2. Well, I sure hope this kind of thing doesn't bother most readers, because I use it all the time. With White Echoes there came a point in the story when nothing important and immediate was happening. I ended the chapter and skipped three weeks, to when one of the two main POV woke up again.

    I do believe that once the climax is over, most characters will feel a need for a deep breath, then try to tie in their loose ends (those left, anyway). You could write 5 short scenes were they do so, or you could have one, two weeks later, where they solve 1-2 and refer to the others.

    Yours is part of a series, so it's different, but I like to give a sense of where these people's stories are heading now, without giving a happy, all-is-tied-up ending. Skipping time is great to give the reader a sense of what their lives might be and what they accomplished with all this novel's plot.

  3. I'll go with the timeless advice of "Skip the boring stuff; the reader will".

  4. mostly, i just like it when it IS wrapped up, so i guess i don't mind if there's a gap of time of whatever

  5. I agree with McCabe that it does depend on the story, but I also agree with Lerwill that I'd skip the entire section if it's boring.

    I guess it comes down to the age old question of "is it relevant"?

  6. Thank you, all, for the comments. I was half-expecting to read a response telling me (politely, of course) that it was poor writerly form to end the climax scene with a nap and use that as a passage of time.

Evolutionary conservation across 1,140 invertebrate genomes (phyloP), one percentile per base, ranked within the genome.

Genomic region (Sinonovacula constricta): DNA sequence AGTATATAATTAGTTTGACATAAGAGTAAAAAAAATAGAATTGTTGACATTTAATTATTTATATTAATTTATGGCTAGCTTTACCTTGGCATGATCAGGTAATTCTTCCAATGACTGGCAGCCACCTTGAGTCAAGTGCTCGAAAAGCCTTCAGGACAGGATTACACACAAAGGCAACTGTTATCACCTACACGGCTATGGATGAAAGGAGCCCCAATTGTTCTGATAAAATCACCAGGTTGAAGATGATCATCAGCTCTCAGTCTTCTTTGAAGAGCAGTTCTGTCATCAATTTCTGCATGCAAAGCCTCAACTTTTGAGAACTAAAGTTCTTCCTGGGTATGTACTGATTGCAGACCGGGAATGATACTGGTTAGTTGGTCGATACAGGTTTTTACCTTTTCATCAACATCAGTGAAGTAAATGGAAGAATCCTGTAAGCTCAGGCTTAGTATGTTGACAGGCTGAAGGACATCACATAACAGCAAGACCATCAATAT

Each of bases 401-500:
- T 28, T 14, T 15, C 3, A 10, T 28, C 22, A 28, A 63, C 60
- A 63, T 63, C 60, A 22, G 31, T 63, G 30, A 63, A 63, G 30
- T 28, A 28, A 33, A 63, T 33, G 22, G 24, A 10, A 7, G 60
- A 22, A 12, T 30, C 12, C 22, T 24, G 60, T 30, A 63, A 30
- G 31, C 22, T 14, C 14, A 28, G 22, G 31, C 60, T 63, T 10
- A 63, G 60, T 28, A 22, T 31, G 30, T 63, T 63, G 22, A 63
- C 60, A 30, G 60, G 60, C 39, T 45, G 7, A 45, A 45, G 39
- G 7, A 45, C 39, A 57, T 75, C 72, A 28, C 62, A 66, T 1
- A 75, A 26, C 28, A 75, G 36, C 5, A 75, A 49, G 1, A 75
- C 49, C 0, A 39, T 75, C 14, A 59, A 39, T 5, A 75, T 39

But I agree with Margo's comment:
    "Skip the boring stuff; the reader will."

    No one really cares how V gets the stuff from the healer's house to bring to J. Instead, all the readers really need to know is that J got medical attention because really, there are bigger questions to tackle, like "Now what?"

    I'll keep the unconsciousness aspect in, but 2 weeks is a bit much for me. Perhaps on the next run through that will be trimmed to a few days.

    Thank you again, all of you, for your thoughts!

  7. I'm also in the "it depends" camp. Specifically, I think it depends a lot on the level of continuing tension you want and your character's state of mind at the end of the chapter.

    If you're truly past the climax (not in the middle of it) and want to give readers a break, then a time jump works great!

    On the other hand, if your character gets conked on the head and blacks out just as his/her best friend is taken better not skip three weeks ahead and leave me hangin' :)

  8. You have a fabulous blog! I’m an author and illustrator and I made some awards to give to fellow bloggers whose sites I enjoy. It’s not a pass on award. This is just for you to keep. I want to award you with one of my homemade awards: Powerful Woman Writer Award for all the hard work you do!

    Go to and pick up your award.

  9. The thing with "skip the boring stuff" is that "boring" is subjective. However, if it bores YOU, the author, then definitely skip it.

    I've given you an award as well:

  10. @Nicole--point well made. I promise not to leave my readers hanging on a massive plot point when I use a passage of time technique. :)

    @Deirdra and Sarah--thank you for the awards! What a day maker given the craptastic couple of days I've had!


I love getting comments. They're as much fun as getting real snail mail. So please, chime in and tell me what you think!

Related Posts Plugin for WordPress, Blogger...